• – 2014-05-23 –

    The Supreme Court of Canada heard R. v. Fearon, S.C.C. File No. 35298, today, an appeal in which Canada's highest court will examine the degree of privacy that can be expected in mobile devices. Typically, police are permitted to search through objects in a persons' possession for evidence related to the offence for which they are being arrested. This is a very broad rule, and the question is whether it should be applied 'as is' to moblie devices such as cell phones, tablets, wearable computing and perhaps even laptops. In its intervention, CIPPIC argued that these types of devices are capable of holding immense amounts of data and, moreover, are used to create and carry sensitive information of a type that individuals would only rarely have upon their person when being arrested in the pre-digital age:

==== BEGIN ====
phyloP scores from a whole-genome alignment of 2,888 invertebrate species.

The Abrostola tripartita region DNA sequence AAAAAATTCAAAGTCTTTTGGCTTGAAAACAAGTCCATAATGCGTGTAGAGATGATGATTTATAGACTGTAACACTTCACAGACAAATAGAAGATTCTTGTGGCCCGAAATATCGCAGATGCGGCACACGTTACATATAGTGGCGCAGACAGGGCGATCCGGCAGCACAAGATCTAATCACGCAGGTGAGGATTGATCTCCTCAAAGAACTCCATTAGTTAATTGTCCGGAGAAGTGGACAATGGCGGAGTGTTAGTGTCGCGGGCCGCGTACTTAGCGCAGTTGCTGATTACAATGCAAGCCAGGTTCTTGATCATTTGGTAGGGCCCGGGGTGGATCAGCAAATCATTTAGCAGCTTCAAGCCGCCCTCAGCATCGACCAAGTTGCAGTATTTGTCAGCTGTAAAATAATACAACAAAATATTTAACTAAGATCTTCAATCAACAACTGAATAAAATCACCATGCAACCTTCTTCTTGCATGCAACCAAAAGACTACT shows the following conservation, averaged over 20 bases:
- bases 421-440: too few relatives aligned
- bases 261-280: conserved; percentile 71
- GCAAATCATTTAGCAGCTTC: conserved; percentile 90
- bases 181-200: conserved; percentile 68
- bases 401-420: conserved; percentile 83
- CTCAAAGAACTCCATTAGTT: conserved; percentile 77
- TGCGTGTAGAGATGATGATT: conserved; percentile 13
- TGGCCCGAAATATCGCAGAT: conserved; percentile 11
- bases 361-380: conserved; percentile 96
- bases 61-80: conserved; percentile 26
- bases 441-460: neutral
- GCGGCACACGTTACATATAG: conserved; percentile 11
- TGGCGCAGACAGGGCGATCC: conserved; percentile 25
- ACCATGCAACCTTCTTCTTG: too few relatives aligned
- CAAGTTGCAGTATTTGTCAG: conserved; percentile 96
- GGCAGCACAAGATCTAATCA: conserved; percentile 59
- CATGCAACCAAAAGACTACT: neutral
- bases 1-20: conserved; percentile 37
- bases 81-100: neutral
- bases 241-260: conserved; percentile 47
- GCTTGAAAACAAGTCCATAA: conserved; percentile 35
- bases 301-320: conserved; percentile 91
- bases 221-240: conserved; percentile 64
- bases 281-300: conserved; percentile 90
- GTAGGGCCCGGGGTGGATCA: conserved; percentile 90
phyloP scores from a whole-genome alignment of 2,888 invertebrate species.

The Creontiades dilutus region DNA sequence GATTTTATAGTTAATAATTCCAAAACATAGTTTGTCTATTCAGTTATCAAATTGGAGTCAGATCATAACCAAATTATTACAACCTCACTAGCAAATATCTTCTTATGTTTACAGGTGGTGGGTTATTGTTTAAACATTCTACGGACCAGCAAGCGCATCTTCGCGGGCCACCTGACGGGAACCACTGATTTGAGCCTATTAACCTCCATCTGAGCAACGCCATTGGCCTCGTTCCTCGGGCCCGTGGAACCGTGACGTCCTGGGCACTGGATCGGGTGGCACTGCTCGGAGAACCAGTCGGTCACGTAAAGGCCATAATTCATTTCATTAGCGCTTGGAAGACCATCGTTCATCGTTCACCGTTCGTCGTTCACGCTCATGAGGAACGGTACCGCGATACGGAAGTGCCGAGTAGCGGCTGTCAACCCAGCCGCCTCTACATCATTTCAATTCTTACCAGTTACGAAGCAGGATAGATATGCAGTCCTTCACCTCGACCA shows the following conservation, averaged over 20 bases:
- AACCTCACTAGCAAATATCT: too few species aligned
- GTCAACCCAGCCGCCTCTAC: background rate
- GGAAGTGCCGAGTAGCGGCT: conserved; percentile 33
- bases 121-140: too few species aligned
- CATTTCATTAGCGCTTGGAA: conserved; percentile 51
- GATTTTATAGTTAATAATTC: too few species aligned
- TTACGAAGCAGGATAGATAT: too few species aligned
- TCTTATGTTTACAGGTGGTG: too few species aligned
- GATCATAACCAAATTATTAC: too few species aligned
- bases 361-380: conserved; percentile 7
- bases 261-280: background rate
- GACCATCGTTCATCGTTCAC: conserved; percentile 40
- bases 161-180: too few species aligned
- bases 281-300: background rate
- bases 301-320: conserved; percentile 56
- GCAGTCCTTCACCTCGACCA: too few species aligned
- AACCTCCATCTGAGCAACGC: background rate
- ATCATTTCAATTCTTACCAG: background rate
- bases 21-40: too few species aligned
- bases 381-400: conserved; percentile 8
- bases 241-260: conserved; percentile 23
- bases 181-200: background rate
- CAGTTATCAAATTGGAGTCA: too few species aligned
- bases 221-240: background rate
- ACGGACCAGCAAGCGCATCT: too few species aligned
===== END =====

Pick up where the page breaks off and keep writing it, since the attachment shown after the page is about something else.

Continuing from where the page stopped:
• – 2014-02-28 –

    CIPPIC is representing OpenMedia.ca in Bell v. Amtelecom, File No. A-337-13, whereby the Federal Court of Appeal will decide how long customers of wireless services will need to wait before benefitting from the CRTC's recently adopted Wireless Consumer Protection Code. The Code, which includes a comprehensive set of consumer protections designed to address a number of long-standing problems endemic in the wireless market. The Code, which was issued June 3, 2013, was to apply to all service contracts within two years. However, the Appellants in Bell v. Amtelecom argue that the CRTC does not have the authority to impose these obligations to pre-existing contracts due to long-standing common law presumptions against retroactivity. CIPPIC, representing OpenMedia.ca in the matter, argued that the Code does not retrospectively interfere with any vested rights and, as such, does not attract the common law presumptions in question. Moreover, the CRTC is entrusted with a comprehensive regulatory regime and can therefore regulate retroactively. Finally, the CRTC properly decided to ensure that all customers can benefit from the Code's protections within 2 years. As noted in the CRTC's Wireless Code decision, three years is a long time in the dynamic and rapidly evolving wireless market.